The VMworld ecosystem: Avatar's Pandora or Total Recall's Mars?

Here at VMworld Europe in Barcelona the term ecosystem is being thrown around with gay abandon. It’s a lovely-sounding word. It evokes life, the planet, lush green rainforests, myriad plants and animals living in harmony etc etc.

IT vendors like to use it for those reasons and all its positive associations.

VMware is particularly keen on it, and it seems most apt. The layers of virtualisation they have laid onto physical servers are now being joined by levels of abstraction above the networks and storage infrastructures and into those hypervisor(s) they are gathering the intelligence to run nearly all aspects of the datacentre via ever fewer screens.

But stop for a second to think about what it means to step outside your ecosystem. Or alternatively, think about the movie Total Recall where the governor of Mars, Vilos Cohaagen, exercised his power through a total monopoly on breathable air.

Now, of course I’m not likening VMware’s gathering of datacentre functionality to Cohaagen’s tyranny, but look what happened when Cohaagen got sucked out of the safety of his ecosystem and onto the Martian surface.

Obviously this won’t happen to you just because you deploy VMware in your datacentre, but there are good reasons to think deeply about what you’re getting into.

Not least with storage, probably the area most affected by virtualisation. It accounts for something north of 50% of datacentre hardware costs and Gartner has predicted those rise by 600% upon virtualising your infrastructure. That’s because packing lots of virtual servers into relatively few physical devices makes direct-attached storage unsuited to the massive and random I/O demands, and almost always means an upgrade to shared storage SAN or NAS arrays.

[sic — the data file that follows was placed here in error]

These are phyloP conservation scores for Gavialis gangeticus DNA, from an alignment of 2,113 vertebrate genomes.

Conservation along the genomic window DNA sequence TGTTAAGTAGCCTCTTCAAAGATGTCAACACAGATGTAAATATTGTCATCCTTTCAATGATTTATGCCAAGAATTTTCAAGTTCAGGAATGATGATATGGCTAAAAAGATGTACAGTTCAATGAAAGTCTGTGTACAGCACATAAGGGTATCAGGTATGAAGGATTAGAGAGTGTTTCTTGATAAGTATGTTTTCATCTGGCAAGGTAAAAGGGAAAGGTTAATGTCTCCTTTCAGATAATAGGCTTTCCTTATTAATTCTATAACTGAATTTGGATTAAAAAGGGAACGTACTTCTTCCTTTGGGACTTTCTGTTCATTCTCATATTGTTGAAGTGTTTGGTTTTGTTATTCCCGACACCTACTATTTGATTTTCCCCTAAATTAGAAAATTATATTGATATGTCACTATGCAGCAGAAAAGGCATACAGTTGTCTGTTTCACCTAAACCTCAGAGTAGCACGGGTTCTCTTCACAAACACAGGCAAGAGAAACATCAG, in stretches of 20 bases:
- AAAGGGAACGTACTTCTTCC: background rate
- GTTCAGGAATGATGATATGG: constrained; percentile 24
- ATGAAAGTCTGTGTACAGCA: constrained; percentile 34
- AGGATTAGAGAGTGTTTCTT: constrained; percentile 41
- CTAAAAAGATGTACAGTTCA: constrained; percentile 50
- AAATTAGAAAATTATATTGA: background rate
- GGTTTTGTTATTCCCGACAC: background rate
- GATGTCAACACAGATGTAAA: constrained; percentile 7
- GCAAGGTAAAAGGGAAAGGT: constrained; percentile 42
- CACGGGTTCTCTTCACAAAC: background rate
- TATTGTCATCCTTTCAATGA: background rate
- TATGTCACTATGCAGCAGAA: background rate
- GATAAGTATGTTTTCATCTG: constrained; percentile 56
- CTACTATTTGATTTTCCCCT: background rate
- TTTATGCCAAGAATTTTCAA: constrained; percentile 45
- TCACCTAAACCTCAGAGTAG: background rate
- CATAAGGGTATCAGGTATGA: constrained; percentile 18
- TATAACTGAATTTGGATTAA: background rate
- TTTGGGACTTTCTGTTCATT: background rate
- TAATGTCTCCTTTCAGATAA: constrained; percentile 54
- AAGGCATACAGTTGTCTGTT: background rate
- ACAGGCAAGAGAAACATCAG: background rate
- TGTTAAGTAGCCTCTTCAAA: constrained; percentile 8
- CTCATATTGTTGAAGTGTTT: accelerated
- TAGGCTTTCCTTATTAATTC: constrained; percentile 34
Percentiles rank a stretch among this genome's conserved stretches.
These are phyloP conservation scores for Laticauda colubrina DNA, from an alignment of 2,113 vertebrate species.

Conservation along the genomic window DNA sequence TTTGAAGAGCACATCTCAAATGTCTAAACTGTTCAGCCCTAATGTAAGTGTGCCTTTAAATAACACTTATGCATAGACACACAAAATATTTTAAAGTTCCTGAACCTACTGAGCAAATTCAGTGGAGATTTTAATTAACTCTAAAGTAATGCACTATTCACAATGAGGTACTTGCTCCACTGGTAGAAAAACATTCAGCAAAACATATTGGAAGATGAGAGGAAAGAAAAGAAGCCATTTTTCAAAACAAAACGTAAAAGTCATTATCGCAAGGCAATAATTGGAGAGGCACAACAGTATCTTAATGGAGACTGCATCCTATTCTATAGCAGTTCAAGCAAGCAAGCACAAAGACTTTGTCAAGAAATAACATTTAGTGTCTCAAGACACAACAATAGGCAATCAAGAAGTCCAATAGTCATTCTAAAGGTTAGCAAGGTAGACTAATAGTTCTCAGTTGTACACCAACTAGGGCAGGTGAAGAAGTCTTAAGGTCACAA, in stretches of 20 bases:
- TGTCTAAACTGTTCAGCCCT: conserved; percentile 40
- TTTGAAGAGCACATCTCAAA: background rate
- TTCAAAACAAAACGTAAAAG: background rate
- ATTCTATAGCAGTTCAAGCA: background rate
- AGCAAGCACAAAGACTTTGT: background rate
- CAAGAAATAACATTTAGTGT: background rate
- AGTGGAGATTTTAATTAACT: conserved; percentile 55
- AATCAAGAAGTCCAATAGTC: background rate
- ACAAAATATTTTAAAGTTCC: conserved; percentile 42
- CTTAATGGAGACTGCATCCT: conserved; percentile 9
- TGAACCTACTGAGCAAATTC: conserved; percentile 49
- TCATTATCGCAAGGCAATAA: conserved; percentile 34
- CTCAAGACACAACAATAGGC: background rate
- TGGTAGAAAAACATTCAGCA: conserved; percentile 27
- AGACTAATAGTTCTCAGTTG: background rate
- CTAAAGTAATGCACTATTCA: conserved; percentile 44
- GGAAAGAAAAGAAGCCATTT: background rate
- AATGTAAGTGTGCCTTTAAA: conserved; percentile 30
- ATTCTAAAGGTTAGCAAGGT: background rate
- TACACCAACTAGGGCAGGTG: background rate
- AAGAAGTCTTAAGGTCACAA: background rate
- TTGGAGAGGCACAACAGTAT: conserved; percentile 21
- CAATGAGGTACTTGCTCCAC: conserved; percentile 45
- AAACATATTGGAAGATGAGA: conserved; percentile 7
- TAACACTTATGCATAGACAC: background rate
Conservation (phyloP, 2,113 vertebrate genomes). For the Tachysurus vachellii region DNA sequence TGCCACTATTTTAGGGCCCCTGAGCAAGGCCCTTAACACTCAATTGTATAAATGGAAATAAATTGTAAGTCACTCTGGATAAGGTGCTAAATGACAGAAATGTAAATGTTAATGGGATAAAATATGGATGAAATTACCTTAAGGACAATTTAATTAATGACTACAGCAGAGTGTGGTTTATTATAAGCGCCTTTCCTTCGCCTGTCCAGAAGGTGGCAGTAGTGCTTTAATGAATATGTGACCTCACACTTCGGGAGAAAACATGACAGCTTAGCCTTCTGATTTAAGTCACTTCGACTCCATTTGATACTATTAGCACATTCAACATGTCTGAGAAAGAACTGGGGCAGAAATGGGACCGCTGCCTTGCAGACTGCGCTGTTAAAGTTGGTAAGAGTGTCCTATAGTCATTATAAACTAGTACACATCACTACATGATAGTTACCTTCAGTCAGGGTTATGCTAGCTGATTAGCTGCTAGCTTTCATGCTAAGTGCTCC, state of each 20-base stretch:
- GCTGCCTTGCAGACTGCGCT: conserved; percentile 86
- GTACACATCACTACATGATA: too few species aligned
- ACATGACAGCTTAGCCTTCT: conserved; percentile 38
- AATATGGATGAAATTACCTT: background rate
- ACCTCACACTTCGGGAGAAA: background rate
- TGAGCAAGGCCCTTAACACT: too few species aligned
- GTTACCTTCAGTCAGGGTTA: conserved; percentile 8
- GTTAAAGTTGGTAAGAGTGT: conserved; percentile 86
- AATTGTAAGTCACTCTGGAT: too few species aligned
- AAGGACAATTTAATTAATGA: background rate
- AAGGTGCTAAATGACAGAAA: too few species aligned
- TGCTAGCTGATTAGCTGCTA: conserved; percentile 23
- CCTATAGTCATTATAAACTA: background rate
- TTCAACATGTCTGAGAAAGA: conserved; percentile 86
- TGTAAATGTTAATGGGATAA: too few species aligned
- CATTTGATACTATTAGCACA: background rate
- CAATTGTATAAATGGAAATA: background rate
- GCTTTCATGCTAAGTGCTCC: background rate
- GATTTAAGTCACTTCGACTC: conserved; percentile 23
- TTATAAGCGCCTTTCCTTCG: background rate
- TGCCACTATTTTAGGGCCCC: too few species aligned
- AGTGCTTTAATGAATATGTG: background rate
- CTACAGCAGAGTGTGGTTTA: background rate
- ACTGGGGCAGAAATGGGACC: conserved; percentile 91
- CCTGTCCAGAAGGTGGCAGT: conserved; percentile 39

The day-to-day consequences of this are that storage will become more difficult to manage – masked by the VMware ecosystem – as it fills up more quickly, requires more rapid provisioning and generates ever more complex and potentially rapidly changing and easily broken dependencies and access profiles. And that’s before we get to replication, mirroring, backup etc, all of which also presents a massively complex and dependency-heavy payload on the VM infrastructure.

All of which goes to show there’s a downside to the concept of an ecosystem. VMware et al like to portray themselves as the Na’vi in Avatar, as guardians of their idyllic world. But the reality can end up more like Total Recall, where breathing the air is costly but stepping outside is even more difficult and dangerous.

For that reason it pays to exercise due diligence over the consequences of datacentre virtualisation, the likely costs and knock-on effects into storage and backup and to be sure to you have surveyed all the alternatives available in the market.